J.T. Barrett and the Ohio State passing game take a lot of gruff, but there are days when the seas are calm and the passage is smooth. Or perhaps it’s because the opponent is about as hard-edged as a Wayne Newton show. Danke schoen, say the Buckeyes. Leaves are awarded on a zero-to-five basis.

Offense (4)

It’s not as if Dan Fouts tuned in and said, “Yeah, that’s the offense we ran,” but the Buckeyes had more than enough might for UNLV, especially in a candy-grabbing first half. Everybody without sore hammies got a piece of pie in a 661-yard performance marred only by three turnovers.

Defense (3)

Allowing 21 points certainly doesn’t constitute a shutout, so maybe some things are best unsaid. Otherwise, those dogs will hunt, and they sure can be disruptive, as 13 tackles for loss  attest. The Mona Lisa mustache is courtesy of the touchy-feely secondary, which still hasn’t learned to turn toward the ball.

Special teams (4)

It’s true that Blake Haubeil’s second kickoff sailed out of bounds left, but he took a mulligan and pounded balls deep and tight to the sideline thereafter. Parris Campbell had a thrill-ride 82-yard return of a free kick, and punter Drew Chrisman is making 15 the new normal.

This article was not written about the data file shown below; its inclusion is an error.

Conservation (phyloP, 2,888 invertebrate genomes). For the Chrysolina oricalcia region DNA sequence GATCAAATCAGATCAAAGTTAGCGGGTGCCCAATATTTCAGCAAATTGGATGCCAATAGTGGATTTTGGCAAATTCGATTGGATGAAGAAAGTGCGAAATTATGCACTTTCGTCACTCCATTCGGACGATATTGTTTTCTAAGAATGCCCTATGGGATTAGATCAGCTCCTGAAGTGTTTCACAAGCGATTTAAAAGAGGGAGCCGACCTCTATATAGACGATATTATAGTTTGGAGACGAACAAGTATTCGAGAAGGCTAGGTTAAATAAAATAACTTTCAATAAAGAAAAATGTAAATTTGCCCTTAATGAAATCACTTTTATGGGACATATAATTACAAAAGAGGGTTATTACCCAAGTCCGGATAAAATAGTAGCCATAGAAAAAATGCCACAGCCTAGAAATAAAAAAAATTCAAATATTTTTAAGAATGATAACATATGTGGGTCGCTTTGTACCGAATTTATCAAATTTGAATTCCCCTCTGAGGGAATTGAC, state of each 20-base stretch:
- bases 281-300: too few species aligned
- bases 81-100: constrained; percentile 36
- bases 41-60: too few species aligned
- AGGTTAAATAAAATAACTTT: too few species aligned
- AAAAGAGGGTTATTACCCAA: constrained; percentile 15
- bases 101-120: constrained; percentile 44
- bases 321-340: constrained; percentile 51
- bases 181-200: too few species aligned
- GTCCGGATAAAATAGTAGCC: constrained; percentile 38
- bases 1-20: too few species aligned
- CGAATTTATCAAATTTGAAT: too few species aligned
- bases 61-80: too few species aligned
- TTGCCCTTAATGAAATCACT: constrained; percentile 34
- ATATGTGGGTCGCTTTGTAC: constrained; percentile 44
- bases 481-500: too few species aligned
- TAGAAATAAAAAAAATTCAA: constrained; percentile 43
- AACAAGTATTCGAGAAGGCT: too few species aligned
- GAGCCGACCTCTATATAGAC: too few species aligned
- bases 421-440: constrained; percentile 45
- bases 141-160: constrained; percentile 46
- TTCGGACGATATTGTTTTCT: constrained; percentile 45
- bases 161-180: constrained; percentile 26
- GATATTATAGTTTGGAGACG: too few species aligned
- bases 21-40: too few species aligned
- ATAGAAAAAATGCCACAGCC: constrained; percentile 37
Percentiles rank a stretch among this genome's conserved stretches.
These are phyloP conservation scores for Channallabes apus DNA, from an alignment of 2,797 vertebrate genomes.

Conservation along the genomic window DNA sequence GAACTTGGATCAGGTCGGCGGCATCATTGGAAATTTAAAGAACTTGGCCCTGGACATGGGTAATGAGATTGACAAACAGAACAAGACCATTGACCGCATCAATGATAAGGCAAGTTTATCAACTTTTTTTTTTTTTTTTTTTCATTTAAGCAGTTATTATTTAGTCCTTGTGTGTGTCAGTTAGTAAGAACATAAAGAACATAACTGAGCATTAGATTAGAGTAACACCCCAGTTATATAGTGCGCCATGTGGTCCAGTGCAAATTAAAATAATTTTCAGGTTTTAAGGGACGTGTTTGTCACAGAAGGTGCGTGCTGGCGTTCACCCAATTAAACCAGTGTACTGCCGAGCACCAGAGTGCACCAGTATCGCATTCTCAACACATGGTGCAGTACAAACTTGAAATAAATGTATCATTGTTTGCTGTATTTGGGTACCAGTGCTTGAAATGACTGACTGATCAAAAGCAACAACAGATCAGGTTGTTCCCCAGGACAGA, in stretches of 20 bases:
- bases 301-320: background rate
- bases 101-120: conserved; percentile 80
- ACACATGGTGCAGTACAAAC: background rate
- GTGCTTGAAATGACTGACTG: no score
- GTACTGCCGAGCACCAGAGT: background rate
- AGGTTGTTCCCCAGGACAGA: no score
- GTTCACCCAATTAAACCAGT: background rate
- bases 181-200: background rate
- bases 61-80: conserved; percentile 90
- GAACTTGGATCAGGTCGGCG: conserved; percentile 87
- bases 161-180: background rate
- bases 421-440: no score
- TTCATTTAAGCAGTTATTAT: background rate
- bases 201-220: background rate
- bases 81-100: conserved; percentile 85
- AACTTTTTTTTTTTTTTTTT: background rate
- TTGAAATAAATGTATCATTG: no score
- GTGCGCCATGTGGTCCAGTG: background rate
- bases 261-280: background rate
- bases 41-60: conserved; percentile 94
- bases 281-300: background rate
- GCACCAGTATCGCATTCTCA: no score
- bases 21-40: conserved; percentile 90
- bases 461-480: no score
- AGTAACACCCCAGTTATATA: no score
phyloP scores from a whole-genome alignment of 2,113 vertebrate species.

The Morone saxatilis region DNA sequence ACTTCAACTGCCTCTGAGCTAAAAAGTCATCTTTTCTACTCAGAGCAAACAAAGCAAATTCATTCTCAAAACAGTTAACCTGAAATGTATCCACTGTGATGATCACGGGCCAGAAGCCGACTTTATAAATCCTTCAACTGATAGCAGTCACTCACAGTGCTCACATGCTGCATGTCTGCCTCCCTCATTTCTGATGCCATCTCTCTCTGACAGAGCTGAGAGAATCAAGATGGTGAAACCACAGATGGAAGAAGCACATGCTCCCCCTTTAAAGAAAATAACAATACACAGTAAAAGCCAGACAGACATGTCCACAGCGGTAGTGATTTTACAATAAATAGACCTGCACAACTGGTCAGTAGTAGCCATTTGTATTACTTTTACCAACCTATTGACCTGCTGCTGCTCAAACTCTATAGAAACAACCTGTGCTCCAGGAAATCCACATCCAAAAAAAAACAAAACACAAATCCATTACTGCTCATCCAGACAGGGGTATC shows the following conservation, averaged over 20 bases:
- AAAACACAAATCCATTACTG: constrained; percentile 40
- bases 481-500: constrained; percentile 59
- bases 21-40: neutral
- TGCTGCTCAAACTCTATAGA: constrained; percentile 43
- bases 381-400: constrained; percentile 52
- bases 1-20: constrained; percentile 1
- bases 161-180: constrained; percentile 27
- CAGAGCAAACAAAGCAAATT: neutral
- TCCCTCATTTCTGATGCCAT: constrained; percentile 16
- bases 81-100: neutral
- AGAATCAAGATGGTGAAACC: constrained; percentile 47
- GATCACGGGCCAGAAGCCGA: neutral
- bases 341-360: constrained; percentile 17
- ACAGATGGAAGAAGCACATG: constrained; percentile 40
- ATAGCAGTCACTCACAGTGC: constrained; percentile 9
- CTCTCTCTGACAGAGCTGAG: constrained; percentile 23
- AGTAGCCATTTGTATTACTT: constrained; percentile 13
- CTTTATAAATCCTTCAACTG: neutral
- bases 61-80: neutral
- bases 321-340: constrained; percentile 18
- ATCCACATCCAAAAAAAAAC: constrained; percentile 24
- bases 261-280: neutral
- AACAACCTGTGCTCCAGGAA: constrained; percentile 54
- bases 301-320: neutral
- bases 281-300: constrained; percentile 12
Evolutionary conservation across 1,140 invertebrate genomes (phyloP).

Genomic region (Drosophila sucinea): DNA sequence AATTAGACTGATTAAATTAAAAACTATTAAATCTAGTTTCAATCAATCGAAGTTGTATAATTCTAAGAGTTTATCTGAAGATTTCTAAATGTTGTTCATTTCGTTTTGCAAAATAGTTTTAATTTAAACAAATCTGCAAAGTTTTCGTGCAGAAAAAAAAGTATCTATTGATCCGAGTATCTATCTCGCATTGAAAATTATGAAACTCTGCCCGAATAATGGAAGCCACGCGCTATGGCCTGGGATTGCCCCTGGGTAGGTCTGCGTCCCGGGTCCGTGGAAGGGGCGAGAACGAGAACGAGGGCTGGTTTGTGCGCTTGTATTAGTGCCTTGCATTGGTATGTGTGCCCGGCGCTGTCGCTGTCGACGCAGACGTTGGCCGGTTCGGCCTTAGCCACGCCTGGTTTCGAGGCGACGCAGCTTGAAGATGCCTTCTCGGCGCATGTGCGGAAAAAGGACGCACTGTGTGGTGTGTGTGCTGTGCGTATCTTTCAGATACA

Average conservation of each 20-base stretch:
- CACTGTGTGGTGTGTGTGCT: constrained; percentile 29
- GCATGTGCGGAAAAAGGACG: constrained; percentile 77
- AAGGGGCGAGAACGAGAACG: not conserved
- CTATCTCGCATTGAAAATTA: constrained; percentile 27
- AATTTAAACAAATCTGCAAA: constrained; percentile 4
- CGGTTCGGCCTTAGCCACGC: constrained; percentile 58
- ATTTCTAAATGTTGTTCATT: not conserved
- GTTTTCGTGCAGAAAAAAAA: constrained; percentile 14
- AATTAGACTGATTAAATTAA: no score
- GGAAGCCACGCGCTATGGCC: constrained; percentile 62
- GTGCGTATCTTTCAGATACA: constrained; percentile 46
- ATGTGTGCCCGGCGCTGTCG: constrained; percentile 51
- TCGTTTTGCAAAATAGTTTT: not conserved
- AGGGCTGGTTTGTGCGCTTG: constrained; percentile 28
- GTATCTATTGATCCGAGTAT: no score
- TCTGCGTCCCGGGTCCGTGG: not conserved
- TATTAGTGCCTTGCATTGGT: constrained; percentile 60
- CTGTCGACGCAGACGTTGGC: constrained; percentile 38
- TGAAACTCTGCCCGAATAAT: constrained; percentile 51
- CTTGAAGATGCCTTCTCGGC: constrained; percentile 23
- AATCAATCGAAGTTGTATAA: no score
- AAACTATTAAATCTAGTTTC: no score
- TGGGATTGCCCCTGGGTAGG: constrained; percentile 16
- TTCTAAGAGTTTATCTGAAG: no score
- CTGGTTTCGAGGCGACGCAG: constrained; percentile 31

Coaching (4)

Ohio State never was going to lose a game like this based on talent level, and the staff made sure the Buckeyes came out swaggering at the start. Penalties and turnovers will remain a point of emphasis in film study, and rightly so. For a week, anyway, concerns about the offense are whispers.

Fun (3)

For 3 1/2 hours, Ohio Stadium set a Guinness record for being the world’s largest human griddle, such was the frying-pan effect the inescapable sun had on the crowd — and some of the alumni bandies. Get yer $4 water here! They came, they watched, they cheered, they sweated, they left early.

Opponent (2)

Having Vegas come to you is a far different experience than going to Vegas, but the Rebels got what they came for: They were not totally embarrassed and they left with a check that will pay some bills. QB Armani Rogers has legitimate star power, but that mob on defense needs witness protection.

Officiating (3)

It was too hot to complain, for the most part, but it was interesting to hear the crowd react to the defensive holding and interference calls on OSU. As the penalties piled up, the hoots turned into indifference into something bordering on general agreement.

rstein@dispatch.com